"...casting all your anxieties on him[God], because he cares for you." 1 Peter 5:7:
I'll write this one in English. It feels more natural.
It is crunch time. The General Conference of the United Methodist church, the extraordinary conference to be exact, is upon us. Millions have been spent/will be spent, hundreds of delegates are preparing for voting and thousands are praying. What will happen?
Many are hoping for the One Church plan to be supported. Lots of bishops do and the plan has its own website/PR film.
I have for been opposed to the Centrist/One church plan from the beginning and I believe that if it is adopted, as it might, it will be a fatal blow to the Church. It will take time, as all things Methodist do, but choosing this plan over the others will destroy our connectional status and that in turn will destroy the church. I would rather that not happen.
Why am I opposed to the One Church plan? Let me give you 3 reasons:
- It will officially declare that the church does not believe or practice the same truths. How can a church be a church if it teaches and practices direct opposites? In what other area would we allow that?
- It will promote subjective and individualistic beliefs and practices. Any loyalty to the church would very easily be replaced with a loyalty to one's self and one's own interpretations, no matter how uninformed or misguided. It would open the church up to theological anarchy.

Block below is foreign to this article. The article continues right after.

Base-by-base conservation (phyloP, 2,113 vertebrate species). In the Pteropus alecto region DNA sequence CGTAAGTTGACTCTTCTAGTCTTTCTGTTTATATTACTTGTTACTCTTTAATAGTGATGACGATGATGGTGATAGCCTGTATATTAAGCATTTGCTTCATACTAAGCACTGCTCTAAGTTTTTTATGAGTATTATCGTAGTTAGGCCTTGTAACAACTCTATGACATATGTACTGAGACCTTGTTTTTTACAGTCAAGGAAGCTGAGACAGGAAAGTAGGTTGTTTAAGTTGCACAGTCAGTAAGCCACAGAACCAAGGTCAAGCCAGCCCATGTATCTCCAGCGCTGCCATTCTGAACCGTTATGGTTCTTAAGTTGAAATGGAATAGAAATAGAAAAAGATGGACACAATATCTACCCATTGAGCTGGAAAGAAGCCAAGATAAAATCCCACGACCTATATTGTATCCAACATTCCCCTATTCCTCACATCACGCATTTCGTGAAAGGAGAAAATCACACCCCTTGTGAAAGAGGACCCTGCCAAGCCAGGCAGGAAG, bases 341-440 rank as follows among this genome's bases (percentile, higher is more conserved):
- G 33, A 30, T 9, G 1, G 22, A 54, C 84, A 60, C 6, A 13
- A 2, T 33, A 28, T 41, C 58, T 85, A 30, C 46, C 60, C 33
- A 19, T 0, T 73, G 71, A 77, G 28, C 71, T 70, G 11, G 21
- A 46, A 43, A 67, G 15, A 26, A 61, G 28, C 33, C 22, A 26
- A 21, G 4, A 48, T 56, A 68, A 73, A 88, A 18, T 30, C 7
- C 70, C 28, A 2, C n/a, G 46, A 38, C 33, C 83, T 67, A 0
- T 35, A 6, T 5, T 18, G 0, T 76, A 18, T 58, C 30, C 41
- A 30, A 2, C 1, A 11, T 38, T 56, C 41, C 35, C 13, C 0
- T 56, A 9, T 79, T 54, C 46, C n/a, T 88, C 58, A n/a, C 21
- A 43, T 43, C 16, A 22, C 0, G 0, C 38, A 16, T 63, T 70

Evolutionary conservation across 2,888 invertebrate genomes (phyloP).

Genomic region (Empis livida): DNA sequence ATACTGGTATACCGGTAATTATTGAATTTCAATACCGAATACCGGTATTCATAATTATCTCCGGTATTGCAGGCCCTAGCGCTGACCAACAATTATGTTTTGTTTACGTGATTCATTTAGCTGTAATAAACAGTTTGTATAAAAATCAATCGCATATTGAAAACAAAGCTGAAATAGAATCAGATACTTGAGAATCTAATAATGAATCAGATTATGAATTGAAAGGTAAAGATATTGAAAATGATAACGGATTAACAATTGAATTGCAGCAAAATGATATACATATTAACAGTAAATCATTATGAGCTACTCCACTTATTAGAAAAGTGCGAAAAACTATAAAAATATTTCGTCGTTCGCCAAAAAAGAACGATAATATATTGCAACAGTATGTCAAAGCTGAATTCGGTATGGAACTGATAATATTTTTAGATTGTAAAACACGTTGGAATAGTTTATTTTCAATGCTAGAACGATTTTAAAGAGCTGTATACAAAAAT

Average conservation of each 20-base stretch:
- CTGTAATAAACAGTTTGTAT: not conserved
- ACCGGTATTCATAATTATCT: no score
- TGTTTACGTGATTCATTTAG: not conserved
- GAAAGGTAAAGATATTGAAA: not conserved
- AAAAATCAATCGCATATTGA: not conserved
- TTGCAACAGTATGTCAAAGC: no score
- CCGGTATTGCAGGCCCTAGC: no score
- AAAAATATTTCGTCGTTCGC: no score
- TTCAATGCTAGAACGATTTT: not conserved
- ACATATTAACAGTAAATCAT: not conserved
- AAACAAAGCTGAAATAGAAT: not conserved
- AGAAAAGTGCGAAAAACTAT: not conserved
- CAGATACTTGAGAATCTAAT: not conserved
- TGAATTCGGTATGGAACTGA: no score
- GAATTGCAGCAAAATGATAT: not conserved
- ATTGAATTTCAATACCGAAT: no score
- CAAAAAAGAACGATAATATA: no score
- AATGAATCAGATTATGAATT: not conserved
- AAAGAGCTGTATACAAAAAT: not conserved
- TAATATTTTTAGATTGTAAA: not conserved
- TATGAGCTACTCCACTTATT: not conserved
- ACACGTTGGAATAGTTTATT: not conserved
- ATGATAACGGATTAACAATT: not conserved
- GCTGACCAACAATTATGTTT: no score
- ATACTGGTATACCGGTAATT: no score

- Although it is the psychologically weakest argument, the slippery slope, it would obviously open up the church to very rational requests for allowing lots of other issues to be open for discussion and variants of practices.
At base, at least for clergy, is loyalty to the church. Being a priest in a connectional church (a church that is not a collections of individual congregations but unified in its beliefs that are then shared by willing and connected congregations) is a matter of surrendering one's own beliefs for the church's. A Methodist pastor says "-The church says...", not "-I say…". The difference is huge and very important. Here's why.
Let's assume that it matters a great deal what you believe or not about God.
Let's also assume that it is possible to have beliefs that are either true or false, right or wrong no matter how well-intended they are.
Finally, let's assume that both life here on Earth and one's eternity is based on what we believe now and whether or not we hold beliefs that are true or not. Believing falsehoods is unhelpful, to say the least.
Doesn't it stand to reason then that it is if the utmost importance to make sure we all hold as many beliefs as possible that align correctly with objective reality, the way things actually are?
Of course it does! That is how we live our lives elsewhere.
If we want to drive to Oslo from Stockholm it doesn't matter what we believe about the rightness of going east. The reality is that Oslo is due west and unless we go west we won't get to Oslo. Theology is not different. God is a destination and a person to be with. It doesn't matter what we believe unless what we believe aligns with how He has told about how to get to Him and be with Him and live with Him, here and forever.
If all this is true, what then is the best way to find out what objective reality actually looks like, tastes like and so on? The "way everlasting," to quote Scripture?
Well, I know what certainly does not help. Gathering a bunch of people and decide that everybody's beliefs and opinions are equally valid and true and should be followed as you see fit.